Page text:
For many families, discussions about money are often closed-door conversations between adults that do not include children.
It can even be a topic that is completely off-limits between family members. Some people don’t feel comfortable or are reluctant to have discussions about finances, as it can lead to unease within the family. There could be feelings of embarrassment, guilt, envy, jealousy, or other insecurities.
However, overcoming these emotions and having meaningful family discussions about money can help ensure that you and your family are financially set for the future.
The largest intergenerational wealth transfer in Canada is fast approaching; families will be passing their wealth to the next generation and many family businesses will be changing hands. It should be no surprise that feelings about finances tend to centre on family, being that everyone’s relationship with money starts and ends with those closest to us.
Many Canadians say that their parents “taught them everything they needed to know” about money and investing.
Both positive and negative influences can come from family members. As you prepare to talk about your finances with family, it is important to ensure that you get across a clear message about what your plans are regarding your estate. It is vital to communicate what it means to you, how you worked hard to acquire it, what challenges and responsibilities accompany it, and how you envision your successes helping them in the future. This will help to create a strong family dynamic and open communication on an array of financial topics, limiting the chances of poor financial decision making. You may want to see them use their inheritance to help put your grandchildren through school, fund their retirement, or simply to make financial decisions so their family can live a better life.
Checking in with family members and having open communication is key. Meaningful conversations about money should focus less on how much you have, and more on what money means to your family. As a family, it is important to communicate your values and perceptions that guide how you manage your wealth.
We work so hard to build wealth, that we often forget why we are doing it. What are your values and what kind of legacy do you want to leave behind? It’s common for successful entrepreneurs to fear leaving their children their business or a large sum of money. Some people wonder how they can impart the values that they and their parents had. Studies have repeatedly shown that as much as 70 per cent of family wealth is lost by the end of the second generation and 90 per cent by the end of the third.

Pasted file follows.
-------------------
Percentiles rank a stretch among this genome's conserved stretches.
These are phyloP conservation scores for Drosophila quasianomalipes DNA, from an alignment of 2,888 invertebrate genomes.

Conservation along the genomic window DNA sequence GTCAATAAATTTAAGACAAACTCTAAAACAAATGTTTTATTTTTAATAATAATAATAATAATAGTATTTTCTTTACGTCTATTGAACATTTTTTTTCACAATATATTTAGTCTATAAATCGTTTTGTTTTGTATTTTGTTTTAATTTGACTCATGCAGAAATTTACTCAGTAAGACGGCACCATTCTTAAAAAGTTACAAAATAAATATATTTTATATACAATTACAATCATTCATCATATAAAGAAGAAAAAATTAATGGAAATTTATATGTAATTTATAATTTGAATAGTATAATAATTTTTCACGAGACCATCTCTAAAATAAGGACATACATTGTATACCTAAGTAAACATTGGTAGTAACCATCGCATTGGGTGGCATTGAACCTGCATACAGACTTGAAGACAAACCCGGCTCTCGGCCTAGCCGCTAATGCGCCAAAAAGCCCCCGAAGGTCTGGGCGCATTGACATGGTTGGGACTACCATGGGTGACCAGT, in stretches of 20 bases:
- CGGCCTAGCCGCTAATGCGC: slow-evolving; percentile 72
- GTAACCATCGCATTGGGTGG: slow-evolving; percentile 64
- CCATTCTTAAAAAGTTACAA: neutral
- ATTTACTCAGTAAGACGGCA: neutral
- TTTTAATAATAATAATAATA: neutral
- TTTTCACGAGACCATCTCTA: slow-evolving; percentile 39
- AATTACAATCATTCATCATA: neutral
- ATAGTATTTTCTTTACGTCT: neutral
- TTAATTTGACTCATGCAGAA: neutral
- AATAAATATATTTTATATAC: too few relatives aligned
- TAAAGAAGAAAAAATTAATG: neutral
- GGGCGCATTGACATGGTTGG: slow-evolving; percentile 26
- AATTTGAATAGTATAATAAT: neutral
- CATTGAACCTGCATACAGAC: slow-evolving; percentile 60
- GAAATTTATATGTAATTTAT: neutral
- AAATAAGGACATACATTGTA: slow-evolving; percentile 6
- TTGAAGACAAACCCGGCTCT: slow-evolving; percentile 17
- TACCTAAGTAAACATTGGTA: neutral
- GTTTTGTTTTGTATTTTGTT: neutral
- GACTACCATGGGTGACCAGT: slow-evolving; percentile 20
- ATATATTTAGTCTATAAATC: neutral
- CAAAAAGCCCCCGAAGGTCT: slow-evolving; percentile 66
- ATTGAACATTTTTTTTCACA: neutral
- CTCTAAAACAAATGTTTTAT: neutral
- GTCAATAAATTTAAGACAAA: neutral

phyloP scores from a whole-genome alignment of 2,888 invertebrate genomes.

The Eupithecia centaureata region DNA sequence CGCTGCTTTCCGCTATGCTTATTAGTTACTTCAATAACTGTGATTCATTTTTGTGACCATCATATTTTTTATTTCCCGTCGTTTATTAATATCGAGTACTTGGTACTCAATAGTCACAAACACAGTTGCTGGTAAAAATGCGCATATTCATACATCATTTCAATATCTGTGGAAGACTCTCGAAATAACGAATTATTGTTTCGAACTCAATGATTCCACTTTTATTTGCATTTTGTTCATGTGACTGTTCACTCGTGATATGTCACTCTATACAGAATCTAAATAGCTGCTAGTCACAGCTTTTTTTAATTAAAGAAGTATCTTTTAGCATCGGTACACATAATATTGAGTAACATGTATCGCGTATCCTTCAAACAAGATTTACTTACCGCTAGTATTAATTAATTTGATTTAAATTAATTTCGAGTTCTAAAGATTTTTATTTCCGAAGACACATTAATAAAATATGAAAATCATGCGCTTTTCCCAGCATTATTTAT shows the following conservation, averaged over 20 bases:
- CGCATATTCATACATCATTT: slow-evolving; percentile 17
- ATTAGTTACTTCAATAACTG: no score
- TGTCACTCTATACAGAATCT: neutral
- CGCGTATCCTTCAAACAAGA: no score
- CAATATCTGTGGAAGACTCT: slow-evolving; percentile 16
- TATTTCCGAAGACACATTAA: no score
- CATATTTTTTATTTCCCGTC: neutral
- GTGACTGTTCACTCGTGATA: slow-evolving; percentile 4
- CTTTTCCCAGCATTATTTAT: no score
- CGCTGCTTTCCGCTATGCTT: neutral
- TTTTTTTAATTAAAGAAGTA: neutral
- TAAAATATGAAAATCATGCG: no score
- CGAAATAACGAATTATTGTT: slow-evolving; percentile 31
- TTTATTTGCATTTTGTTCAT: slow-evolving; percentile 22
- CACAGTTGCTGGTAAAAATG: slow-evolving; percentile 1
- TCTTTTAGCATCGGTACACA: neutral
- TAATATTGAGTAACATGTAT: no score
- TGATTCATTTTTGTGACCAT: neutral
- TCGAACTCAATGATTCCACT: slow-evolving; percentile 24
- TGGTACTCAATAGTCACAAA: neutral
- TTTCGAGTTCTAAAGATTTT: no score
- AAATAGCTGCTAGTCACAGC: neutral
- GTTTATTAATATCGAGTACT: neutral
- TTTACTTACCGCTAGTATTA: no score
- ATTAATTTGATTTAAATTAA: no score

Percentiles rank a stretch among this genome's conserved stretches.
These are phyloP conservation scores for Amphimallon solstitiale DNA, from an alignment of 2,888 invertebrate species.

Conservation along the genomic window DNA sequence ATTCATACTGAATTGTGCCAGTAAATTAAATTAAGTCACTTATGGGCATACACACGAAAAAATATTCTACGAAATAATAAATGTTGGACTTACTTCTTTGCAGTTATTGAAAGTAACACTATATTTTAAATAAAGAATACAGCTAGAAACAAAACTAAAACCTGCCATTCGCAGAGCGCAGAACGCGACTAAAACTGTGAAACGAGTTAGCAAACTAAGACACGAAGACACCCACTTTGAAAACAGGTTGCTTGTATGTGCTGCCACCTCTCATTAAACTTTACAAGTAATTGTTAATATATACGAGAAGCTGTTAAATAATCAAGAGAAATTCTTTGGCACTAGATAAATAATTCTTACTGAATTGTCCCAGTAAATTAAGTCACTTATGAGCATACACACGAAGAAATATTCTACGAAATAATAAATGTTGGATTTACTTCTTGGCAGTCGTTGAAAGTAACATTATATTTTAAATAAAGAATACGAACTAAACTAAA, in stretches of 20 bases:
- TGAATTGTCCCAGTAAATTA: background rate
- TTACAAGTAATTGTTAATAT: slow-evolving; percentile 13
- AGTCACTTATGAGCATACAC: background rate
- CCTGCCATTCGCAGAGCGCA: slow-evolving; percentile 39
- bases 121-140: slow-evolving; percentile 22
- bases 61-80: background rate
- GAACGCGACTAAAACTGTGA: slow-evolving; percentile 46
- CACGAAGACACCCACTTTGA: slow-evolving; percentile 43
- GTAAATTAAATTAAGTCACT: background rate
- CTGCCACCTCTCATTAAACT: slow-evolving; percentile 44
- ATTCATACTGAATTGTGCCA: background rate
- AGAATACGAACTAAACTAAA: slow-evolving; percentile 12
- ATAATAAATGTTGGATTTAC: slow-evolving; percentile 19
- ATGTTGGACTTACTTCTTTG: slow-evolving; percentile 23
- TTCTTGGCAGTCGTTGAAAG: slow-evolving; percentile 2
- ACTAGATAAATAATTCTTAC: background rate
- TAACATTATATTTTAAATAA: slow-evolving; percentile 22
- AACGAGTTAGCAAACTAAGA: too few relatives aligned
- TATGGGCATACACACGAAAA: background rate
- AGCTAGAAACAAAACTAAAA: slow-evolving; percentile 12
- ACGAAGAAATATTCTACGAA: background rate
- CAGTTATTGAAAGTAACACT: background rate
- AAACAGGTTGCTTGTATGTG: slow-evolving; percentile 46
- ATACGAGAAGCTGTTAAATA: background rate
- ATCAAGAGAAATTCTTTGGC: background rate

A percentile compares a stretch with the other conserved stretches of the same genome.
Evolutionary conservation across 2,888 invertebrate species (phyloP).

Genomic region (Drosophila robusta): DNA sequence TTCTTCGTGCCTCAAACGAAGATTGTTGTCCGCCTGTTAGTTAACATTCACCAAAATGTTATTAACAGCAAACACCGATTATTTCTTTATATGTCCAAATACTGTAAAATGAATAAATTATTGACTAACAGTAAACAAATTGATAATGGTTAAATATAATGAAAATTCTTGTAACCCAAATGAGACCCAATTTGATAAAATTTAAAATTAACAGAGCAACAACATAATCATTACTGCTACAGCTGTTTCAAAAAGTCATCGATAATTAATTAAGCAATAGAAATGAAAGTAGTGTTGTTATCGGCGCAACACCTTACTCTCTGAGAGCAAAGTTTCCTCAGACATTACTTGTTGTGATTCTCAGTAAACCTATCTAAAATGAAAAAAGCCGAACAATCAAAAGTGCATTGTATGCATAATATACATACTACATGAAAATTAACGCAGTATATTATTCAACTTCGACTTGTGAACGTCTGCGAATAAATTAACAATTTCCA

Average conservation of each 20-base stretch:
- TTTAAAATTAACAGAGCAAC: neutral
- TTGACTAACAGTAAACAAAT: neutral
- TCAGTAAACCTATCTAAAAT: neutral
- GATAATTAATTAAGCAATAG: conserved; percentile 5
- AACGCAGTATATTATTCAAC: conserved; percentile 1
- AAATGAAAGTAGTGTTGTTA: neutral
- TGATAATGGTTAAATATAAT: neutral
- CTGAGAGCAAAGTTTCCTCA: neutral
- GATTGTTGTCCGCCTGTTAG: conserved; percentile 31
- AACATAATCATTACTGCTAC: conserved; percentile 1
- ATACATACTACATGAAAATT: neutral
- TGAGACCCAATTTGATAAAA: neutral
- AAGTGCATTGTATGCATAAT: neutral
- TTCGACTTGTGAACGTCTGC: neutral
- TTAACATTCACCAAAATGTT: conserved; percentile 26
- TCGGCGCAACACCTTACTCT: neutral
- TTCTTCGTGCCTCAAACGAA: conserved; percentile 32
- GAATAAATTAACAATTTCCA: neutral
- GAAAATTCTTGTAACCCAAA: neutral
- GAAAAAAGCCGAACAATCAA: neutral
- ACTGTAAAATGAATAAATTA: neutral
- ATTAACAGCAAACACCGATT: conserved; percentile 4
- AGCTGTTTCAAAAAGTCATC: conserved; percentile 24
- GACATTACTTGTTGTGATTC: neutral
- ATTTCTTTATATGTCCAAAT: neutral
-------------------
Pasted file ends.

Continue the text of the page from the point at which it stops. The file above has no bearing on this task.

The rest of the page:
But what if you could continue to organize the family fortune even after you’re gone and ensure that you set up a guideline for the next generation?
Your investment team should offer you a financial and estate plan that will help you make important decisions for your family. A proper plan can help reduce the tax bill upon your death so that more money stays in the family. It’s also important to ensure that your will and power of attorney are in good standing in case you become incapacitated. Including loved ones in financial planning is an important step to ensure that you are all on the same page – especially if your spouse has predeceased you. Although it may be tough and uncomfortable at first, over time it will strengthen family ties as everyone will grow to understand the family financial situation.
You may also have a need for a family trust which can give you more control over your money by managing how and when it is spent. A family trust can also offer protection of these assets for your adult children in case of divorce.
With a family trust, the idea is to leave goal posts that can lead your children to a more successful and productive life, whilst rewarding them with more access to the family money.
Working with a trusted, experienced financial team that can give you advice about how to safeguard the legacy you want to leave is vital to an easy transition of wealth to the next generation.
It doesn’t have to be complicated, but it has to be done right, so, planning ahead is vital to your long-term family financial success.
Lori Pinkowski is a senior portfolio manager and senior vice-president, Private Client Group, at Raymond James Ltd., a member of the Canadian Investor Protection Fund. This is for informational purposes only and does not necessarily reflect the opinions of Raymond James. Lori can answer any questions at 604-915-LORI or firstname.lastname@example.org. You can also listen to her every Wednesday morning on CKNW at 8:40 a.m.